Docker Compose Fedora

Posted onby
  1. Install Docker-compose Fedora 29
  2. Docker-compose Fedora Coreos
  3. Docker Compose Fedora 31

(06) Use Docker Compose (07) Use Docker-Registry; WEB Server. Apache2 (01) Install Apache2 (02) Use Perl Scripts (03) Use PHP Scripts (04) Use Ruby Scripts (05) Use Python Scripts (06) Enable UserDir (07) Virtual Hostings (08) SSL/TLS Settings (09) Basic Authentication (10) Kerberos Authentication (11) Use WebDAV; Database. MariaDB (01) Install. To Install Docker Compose, it's easy to configure and run multiple containers as a Docker application. Docker Compose is supported on Podman 3.0 or later.

Podman 3.0 now supports Docker Compose to orchestrate containers.

Linux containers

Podman exists to offer a daemonless container engine for managing OCI-compliant containers on your Linux system. Users love it for its ease of adoption as an alternative to Docker. However, many users and the broader container community have been telling us that one missing feature is a 'deal-breaker' for them. Up to now, support for Docker Compose, the command-line utility that orchestrates multiple Docker containers for local development, was missing. With Podman 3.0 now in development upstream, we have begun to support Compose. Here's how it works as a rootful/privileged user.

The following article discusses how to use Compose by using two examples that Docker has curated and maintained in the awesome-compose Git repository.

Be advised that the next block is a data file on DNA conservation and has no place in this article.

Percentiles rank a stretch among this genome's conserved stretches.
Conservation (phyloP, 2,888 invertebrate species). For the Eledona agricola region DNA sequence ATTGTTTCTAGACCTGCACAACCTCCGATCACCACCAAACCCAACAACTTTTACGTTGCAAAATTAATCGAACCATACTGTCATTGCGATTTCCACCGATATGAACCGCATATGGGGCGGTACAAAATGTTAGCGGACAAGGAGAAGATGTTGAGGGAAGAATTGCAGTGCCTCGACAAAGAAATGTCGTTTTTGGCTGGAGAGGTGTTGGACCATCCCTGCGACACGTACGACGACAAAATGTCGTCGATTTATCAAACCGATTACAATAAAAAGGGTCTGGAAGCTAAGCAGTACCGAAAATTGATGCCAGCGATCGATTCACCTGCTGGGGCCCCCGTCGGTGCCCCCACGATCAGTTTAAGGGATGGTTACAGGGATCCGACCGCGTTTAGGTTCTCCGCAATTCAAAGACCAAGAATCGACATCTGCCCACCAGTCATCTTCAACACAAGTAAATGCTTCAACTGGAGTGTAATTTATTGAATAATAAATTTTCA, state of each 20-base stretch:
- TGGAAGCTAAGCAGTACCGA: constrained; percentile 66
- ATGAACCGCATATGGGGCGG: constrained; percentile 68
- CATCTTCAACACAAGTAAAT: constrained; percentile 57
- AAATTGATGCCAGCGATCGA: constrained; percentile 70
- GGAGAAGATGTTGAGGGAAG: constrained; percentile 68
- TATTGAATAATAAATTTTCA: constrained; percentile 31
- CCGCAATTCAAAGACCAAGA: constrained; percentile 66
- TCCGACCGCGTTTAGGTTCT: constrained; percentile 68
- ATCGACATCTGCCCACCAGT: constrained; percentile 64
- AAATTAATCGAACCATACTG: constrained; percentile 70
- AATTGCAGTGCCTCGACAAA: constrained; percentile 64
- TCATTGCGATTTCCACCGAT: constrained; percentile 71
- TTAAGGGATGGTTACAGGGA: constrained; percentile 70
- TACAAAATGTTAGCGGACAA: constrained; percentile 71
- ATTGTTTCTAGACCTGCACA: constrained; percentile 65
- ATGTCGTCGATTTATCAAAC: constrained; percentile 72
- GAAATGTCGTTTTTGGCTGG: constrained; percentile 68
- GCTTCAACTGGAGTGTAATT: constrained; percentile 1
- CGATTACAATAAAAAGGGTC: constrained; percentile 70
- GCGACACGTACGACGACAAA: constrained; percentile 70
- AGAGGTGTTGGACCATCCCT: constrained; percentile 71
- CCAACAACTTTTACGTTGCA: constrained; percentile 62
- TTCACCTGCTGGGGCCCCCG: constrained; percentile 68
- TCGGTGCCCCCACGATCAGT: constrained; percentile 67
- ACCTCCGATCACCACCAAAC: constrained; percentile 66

Start the Podman system service

I am currently using Fedora 33. Before running Compose, ensure that all the required packages are installed and set up the Podman (3.0 or greater) system service using systemd. Other than Podman and its dependencies, be sure the podman-docker and docker-compose packages are installed. After installing the packages, start the Podman systemd socket-activated service using the following command:

Verify the system service is running by hitting the ping endpoint and see if we get a response. This step needs to be successful before we can proceed further.

We can now confidently run Compose knowing the RESTful API is working.

Examples

As mentioned earlier, I will demonstrate how to use Docker Compose with Podman through two examples. These examples are found at https://github.com/docker/awesome-compose. For these examples, I am cd'ing into the specific directories and executing commands.

Gitea with Postgres

This first example defines a base setup for the project Gitea, which describes itself as a community-managed lightweight code hosting solution written in Golang.

From within the awesome-compose Git repository, cd into gitea-postgres and then issue the docker-compose up command.

The README for this docker-compose setup says to visit localhost:3000 in your browser to verify it is working.